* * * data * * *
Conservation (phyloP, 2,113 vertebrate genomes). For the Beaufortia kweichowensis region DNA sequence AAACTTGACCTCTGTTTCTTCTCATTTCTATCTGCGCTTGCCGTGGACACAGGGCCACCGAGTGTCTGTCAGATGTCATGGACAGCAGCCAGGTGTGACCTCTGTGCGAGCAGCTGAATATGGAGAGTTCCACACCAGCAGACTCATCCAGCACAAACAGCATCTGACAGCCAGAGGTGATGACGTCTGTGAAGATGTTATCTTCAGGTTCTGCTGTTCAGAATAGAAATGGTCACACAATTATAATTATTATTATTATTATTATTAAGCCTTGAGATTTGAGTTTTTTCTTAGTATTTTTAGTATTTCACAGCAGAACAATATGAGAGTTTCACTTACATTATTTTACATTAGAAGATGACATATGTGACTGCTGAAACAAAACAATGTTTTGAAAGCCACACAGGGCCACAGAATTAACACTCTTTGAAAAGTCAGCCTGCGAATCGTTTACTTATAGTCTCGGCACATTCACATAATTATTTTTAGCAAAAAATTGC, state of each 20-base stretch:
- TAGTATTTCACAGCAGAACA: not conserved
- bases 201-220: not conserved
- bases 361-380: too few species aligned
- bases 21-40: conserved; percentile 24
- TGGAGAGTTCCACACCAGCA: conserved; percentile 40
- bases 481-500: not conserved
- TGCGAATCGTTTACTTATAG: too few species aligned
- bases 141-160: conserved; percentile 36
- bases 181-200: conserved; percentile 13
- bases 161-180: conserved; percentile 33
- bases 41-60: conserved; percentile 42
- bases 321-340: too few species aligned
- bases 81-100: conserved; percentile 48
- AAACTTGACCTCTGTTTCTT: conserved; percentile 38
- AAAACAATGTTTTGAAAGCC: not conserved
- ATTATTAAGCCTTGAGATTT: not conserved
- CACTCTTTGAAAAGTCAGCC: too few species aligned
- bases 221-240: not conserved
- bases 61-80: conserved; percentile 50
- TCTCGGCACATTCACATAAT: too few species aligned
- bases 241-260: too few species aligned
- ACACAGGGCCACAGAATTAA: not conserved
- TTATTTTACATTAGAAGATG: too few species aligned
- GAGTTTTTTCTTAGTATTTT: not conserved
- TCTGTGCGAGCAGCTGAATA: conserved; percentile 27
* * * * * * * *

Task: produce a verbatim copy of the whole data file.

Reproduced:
Conservation (phyloP, 2,113 vertebrate genomes). For the Beaufortia kweichowensis region DNA sequence AAACTTGACCTCTGTTTCTTCTCATTTCTATCTGCGCTTGCCGTGGACACAGGGCCACCGAGTGTCTGTCAGATGTCATGGACAGCAGCCAGGTGTGACCTCTGTGCGAGCAGCTGAATATGGAGAGTTCCACACCAGCAGACTCATCCAGCACAAACAGCATCTGACAGCCAGAGGTGATGACGTCTGTGAAGATGTTATCTTCAGGTTCTGCTGTTCAGAATAGAAATGGTCACACAATTATAATTATTATTATTATTATTATTAAGCCTTGAGATTTGAGTTTTTTCTTAGTATTTTTAGTATTTCACAGCAGAACAATATGAGAGTTTCACTTACATTATTTTACATTAGAAGATGACATATGTGACTGCTGAAACAAAACAATGTTTTGAAAGCCACACAGGGCCACAGAATTAACACTCTTTGAAAAGTCAGCCTGCGAATCGTTTACTTATAGTCTCGGCACATTCACATAATTATTTTTAGCAAAAAATTGC, state of each 20-base stretch:
- TAGTATTTCACAGCAGAACA: not conserved
- bases 201-220: not conserved
- bases 361-380: too few species aligned
- bases 21-40: conserved; percentile 24
- TGGAGAGTTCCACACCAGCA: conserved; percentile 40
- bases 481-500: not conserved
- TGCGAATCGTTTACTTATAG: too few species aligned
- bases 141-160: conserved; percentile 36
- bases 181-200: conserved; percentile 13
- bases 161-180: conserved; percentile 33
- bases 41-60: conserved; percentile 42
- bases 321-340: too few species aligned
- bases 81-100: conserved; percentile 48
- AAACTTGACCTCTGTTTCTT: conserved; percentile 38
- AAAACAATGTTTTGAAAGCC: not conserved
- ATTATTAAGCCTTGAGATTT: not conserved
- CACTCTTTGAAAAGTCAGCC: too few species aligned
- bases 221-240: not conserved
- bases 61-80: conserved; percentile 50
- TCTCGGCACATTCACATAAT: too few species aligned
- bases 241-260: too few species aligned
- ACACAGGGCCACAGAATTAA: not conserved
- TTATTTTACATTAGAAGATG: too few species aligned
- GAGTTTTTTCTTAGTATTTT: not conserved
- TCTGTGCGAGCAGCTGAATA: conserved; percentile 27